Journey Of Missiles In India

In this post we will be talking about missiles launched without tanks (Anti-tank missiles) …………….Lets continue

Its first anti-tank missile was a totally indigenous product, which was successfully test-fired. The project laid the foundation of India’s missile program and many from this group who were involved in the development of the anti-tank missile to be used in Sarath ICVs manufactured at Ordnance Factory Medak, went on to set up the Bharat Dynamics Limited (BDL), Hyderabad in the proximity of the ordnance factory, which became the production agency of missiles in India. (In the 1970s, SS-11B anti-tank missiles were manufactured under license from France at the BDL.).
As Indian science and technology was curtailed before it became independent, and missile technology had developed at a fast pace after the second world war, India decided to update itself on missile technology by reverse engineering a surface-to-air missile. This project was code-named Project Devil and it worked, from 1970 to 1979, on reverse engineering the Russian SAM-2 (which Russia supplied to India). Dr. B. D. Nag Chaudhri (then Scientific Adviser to the Defence Minister) advocated the need to build technologies needed for the future, such as liquid propellant powered engines. Thus, a parallel program called Project Valiant was also initiated to build a rocket engine powered by liquid propellants. V. K. Saraswat was part of the team that built the engine between 1971 – 1974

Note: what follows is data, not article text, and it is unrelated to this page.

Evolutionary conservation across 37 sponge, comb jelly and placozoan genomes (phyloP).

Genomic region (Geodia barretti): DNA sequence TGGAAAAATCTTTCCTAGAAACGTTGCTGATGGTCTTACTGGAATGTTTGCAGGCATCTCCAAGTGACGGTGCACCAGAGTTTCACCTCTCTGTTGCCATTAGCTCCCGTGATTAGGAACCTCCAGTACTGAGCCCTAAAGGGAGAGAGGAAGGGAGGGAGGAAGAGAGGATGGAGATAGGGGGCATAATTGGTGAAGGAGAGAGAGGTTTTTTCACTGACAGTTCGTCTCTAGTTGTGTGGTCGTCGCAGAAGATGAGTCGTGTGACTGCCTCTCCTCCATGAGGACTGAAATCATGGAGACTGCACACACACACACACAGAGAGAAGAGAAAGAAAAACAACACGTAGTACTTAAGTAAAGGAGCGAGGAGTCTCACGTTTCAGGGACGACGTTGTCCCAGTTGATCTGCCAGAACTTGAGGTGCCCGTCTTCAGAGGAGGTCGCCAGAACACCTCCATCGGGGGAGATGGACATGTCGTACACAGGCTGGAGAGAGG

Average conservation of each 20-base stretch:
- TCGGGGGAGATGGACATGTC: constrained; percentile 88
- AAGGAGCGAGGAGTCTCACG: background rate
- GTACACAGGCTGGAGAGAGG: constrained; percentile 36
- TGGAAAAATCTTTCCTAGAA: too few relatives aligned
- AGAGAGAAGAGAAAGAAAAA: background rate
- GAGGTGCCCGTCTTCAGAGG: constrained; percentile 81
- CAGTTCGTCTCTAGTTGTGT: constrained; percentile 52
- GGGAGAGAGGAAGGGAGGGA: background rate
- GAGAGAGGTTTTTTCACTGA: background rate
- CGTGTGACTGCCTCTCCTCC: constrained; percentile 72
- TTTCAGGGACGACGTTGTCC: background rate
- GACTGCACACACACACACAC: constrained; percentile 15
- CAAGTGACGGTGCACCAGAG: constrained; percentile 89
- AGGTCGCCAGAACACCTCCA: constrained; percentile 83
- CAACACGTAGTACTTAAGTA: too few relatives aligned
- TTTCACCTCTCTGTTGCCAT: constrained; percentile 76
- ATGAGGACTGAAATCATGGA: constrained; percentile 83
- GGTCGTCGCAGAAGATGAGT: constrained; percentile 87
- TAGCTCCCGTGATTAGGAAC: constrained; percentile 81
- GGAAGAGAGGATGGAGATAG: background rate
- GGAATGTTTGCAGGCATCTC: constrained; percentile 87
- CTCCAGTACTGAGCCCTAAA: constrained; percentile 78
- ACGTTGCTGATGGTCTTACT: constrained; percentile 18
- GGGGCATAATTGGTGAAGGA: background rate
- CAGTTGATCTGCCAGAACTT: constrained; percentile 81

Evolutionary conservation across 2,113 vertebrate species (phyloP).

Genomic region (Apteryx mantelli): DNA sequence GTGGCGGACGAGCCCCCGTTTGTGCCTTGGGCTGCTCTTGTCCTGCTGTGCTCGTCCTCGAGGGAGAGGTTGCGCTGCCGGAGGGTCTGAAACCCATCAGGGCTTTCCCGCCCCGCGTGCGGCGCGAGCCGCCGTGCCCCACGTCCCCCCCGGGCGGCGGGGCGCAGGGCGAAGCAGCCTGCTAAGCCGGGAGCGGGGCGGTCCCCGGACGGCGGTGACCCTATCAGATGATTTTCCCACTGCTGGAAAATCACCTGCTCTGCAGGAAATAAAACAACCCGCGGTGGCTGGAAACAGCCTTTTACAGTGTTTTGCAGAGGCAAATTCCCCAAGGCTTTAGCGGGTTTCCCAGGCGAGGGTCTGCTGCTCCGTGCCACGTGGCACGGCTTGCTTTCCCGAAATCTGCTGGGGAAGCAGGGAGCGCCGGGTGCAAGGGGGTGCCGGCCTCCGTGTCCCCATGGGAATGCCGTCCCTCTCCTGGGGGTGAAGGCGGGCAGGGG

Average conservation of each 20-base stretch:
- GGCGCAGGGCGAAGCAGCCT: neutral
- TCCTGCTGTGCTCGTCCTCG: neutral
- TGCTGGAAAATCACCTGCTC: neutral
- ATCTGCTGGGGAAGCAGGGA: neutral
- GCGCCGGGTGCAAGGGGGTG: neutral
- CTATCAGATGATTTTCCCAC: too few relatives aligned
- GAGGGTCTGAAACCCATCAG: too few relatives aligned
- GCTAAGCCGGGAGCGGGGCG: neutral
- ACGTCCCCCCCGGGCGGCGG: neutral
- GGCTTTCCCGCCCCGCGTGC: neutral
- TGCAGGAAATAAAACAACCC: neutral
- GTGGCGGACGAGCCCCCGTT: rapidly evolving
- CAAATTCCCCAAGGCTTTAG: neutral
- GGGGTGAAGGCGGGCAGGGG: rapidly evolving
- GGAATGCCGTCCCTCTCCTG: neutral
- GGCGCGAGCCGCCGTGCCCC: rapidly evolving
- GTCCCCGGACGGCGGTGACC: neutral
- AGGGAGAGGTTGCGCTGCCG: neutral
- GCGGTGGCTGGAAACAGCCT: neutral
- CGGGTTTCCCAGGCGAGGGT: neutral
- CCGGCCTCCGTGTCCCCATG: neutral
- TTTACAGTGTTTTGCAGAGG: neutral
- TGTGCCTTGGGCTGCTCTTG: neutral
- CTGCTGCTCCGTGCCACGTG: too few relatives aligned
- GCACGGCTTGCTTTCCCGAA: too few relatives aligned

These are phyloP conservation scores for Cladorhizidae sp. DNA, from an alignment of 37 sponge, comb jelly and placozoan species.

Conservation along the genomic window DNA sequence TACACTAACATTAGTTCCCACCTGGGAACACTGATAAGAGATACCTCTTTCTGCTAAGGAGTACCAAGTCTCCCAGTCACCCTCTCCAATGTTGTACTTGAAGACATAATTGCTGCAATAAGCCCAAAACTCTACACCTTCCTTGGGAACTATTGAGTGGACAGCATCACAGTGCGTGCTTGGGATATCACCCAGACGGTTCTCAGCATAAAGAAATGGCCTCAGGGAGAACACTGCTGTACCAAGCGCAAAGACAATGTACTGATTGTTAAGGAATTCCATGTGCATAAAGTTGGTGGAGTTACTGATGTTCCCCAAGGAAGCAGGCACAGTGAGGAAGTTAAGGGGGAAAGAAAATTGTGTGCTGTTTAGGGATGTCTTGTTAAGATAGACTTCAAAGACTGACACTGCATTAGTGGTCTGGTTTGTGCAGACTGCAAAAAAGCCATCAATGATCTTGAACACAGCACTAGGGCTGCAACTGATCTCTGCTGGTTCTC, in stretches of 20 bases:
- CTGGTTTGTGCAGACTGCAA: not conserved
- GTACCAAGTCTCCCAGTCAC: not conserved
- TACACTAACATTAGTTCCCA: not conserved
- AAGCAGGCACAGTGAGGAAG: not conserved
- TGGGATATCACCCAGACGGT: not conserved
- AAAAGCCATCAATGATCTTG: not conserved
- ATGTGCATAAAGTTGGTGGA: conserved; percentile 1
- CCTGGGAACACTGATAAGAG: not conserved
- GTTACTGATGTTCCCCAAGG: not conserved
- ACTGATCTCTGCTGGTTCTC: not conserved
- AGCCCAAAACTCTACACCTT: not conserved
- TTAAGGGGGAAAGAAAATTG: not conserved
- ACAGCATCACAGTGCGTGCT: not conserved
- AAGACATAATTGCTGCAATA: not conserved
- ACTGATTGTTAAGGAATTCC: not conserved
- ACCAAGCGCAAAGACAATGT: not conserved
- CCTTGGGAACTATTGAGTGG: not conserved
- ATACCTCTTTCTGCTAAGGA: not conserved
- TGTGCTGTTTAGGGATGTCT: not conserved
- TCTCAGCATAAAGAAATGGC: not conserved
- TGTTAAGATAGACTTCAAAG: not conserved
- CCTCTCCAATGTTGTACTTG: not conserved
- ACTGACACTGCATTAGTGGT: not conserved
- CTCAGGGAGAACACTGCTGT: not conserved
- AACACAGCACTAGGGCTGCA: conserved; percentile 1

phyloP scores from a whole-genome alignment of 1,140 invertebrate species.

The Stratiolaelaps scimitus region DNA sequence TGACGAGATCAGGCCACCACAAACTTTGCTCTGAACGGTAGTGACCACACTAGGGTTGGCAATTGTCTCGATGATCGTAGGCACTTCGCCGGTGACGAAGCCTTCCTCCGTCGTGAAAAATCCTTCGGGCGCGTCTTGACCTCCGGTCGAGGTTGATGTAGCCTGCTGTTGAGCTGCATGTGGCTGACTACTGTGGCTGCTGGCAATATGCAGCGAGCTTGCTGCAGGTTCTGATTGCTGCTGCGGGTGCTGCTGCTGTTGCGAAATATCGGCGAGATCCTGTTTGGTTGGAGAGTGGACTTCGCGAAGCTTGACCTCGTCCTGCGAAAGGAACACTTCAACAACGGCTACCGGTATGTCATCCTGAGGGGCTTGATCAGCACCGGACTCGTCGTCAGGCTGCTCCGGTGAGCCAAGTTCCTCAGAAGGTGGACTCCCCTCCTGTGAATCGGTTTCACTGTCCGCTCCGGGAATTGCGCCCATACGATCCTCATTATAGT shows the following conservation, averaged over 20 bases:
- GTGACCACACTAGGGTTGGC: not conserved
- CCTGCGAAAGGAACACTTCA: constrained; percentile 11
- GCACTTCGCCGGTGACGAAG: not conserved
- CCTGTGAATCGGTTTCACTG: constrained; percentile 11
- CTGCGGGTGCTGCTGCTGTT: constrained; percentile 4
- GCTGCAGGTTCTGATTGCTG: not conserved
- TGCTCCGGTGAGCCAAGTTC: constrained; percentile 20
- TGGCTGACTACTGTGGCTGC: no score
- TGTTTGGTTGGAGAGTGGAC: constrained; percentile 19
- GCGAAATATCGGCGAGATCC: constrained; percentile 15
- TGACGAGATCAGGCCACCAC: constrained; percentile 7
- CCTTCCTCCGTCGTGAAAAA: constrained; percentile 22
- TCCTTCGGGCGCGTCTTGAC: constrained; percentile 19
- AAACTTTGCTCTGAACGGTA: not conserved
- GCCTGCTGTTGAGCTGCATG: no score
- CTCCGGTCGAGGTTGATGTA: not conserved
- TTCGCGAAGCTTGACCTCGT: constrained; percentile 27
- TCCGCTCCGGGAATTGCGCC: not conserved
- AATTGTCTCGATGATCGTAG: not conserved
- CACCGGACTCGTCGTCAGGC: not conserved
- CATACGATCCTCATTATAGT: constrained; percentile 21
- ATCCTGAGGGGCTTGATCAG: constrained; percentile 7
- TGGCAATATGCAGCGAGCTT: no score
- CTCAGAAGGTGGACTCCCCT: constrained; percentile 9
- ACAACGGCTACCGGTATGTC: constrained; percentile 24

one of the Anti-tank missile

Other scientists at DRDO simultaneously focused on building a guidance package – an essential part of a long-range missile that determines its path and accuracy to hit a target. A platform-based inertial navigation system (INS) was developed and tested, on board an Avro aircraft, in 1974–75. Subsequently, an INS was built for both missiles and an aircraft, and this was tested in 1979 on board a Canberra aircraft.
By the start of 1980’s, DRDL had developed competencies in the fields of propulsion, navigation and manufacture of materials. Thus, India’s political and scientific leadership, which included prime minister Indira Gandhi, Defense Minister R. Venkataraman, V.S. Arunachalam (Scientific Advisor to the Defense Minister), decided that all these technologies should be consolidated.
This led to the birth of the Integrated Guided Missile Development Program and Dr. Abdul Kalam, who had previously been the project director for the SLV-3 program at ISRO, was inducted as the DRDL Director in 1983 to conceive and lead it. He decided that DRDL would pursue multiple projects in this area simultaneously. Thus, four projects were born under the IGMDP:

  • Short range surface-to-surface missile (code-named Prithvi)
  • Short range low-level surface-to-air missile (code-named Trishul)
  • Medium range surface-to-air missile (code-named Akash) and
  • Third-generation anti-tank missile (code-named Nag).

The Agni missile was initially conceived in the IGMDP as a technology demonstrator project in the form of a re-entry vehicle, and was later upgraded to a ballistic missile with different ranges. As part of this program, the Interim Test Range at Balasore in Orissa was also developed for missile testing.

Author: googleseye

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